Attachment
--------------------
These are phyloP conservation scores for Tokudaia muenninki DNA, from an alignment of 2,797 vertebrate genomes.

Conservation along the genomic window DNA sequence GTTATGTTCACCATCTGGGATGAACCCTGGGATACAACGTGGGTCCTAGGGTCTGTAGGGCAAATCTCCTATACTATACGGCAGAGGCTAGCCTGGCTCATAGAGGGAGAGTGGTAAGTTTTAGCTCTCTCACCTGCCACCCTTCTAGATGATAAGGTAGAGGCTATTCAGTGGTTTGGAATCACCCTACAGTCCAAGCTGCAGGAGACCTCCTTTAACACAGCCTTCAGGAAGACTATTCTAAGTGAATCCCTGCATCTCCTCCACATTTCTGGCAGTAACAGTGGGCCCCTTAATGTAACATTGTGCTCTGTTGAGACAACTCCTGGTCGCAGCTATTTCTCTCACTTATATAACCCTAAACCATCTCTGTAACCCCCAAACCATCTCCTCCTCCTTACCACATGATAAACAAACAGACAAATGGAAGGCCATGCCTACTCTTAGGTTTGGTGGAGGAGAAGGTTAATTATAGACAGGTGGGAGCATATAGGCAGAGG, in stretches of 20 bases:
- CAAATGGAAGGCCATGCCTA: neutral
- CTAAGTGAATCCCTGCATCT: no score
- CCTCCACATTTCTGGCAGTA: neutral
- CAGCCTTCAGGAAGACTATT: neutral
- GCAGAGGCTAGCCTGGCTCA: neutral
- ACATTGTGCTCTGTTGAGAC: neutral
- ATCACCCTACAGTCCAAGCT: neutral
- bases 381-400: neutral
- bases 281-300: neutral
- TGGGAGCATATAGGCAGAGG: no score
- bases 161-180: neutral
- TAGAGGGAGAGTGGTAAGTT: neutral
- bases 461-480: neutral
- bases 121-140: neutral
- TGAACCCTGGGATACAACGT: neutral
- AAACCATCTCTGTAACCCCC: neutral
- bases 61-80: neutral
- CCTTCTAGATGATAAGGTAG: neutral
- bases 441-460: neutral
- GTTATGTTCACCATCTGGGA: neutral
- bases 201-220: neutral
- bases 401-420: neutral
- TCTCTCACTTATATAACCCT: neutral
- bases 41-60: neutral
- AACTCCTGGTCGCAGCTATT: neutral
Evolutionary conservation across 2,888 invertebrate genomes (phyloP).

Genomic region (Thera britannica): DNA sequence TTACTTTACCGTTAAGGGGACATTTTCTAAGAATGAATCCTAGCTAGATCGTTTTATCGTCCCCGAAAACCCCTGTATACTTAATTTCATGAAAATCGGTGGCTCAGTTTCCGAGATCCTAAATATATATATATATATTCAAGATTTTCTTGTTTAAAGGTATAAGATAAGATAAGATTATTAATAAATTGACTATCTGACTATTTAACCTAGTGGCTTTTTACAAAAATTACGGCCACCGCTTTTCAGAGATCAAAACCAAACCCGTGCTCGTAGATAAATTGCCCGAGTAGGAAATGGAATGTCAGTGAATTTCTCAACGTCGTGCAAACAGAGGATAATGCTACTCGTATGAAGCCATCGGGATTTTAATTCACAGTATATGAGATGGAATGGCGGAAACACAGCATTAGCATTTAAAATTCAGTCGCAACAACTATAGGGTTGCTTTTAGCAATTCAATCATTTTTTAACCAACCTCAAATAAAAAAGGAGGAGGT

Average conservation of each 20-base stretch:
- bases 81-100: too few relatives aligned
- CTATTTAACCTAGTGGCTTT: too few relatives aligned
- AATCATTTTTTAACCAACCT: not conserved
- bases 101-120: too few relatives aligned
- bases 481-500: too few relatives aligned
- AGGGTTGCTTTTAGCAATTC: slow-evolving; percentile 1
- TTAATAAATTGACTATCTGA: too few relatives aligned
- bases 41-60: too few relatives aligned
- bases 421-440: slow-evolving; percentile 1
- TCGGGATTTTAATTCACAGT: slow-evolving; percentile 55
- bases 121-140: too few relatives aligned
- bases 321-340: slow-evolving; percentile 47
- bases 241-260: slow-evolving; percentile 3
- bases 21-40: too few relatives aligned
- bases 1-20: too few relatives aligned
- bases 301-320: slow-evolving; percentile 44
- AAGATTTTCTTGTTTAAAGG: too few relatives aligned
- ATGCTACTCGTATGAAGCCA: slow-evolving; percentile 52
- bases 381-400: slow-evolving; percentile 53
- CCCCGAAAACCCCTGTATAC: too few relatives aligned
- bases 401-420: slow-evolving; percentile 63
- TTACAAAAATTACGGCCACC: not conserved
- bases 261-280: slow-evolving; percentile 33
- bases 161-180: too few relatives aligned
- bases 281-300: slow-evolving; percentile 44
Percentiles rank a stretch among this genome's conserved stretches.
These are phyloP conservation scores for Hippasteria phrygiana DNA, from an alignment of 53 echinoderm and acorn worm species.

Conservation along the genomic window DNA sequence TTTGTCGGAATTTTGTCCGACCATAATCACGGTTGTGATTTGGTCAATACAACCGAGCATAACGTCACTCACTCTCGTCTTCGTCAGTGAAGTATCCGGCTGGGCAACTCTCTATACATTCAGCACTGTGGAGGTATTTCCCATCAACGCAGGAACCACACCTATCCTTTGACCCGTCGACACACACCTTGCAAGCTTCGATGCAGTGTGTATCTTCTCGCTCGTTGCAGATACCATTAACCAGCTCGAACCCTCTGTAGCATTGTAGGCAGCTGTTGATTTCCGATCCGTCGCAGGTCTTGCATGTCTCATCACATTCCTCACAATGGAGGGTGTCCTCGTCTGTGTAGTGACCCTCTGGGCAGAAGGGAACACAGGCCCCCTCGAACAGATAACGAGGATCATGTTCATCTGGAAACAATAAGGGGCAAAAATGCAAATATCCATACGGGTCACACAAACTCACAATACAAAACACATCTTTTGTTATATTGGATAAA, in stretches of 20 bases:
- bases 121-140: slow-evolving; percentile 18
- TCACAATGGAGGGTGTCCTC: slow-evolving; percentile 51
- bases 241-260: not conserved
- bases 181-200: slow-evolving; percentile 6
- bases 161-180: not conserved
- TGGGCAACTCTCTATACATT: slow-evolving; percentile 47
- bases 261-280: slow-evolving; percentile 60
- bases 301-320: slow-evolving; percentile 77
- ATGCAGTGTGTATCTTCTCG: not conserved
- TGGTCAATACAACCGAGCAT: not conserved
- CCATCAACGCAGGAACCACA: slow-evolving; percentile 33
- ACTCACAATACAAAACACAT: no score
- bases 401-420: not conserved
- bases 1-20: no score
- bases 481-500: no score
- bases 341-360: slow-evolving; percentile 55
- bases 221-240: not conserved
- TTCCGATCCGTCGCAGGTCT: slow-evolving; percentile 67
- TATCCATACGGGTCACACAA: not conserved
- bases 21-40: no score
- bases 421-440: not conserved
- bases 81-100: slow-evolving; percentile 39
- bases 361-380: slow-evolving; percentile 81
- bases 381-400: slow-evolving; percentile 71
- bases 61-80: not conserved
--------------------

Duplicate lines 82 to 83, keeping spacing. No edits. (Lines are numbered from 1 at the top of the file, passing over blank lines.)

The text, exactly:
- bases 381-400: slow-evolving; percentile 71
- bases 61-80: not conserved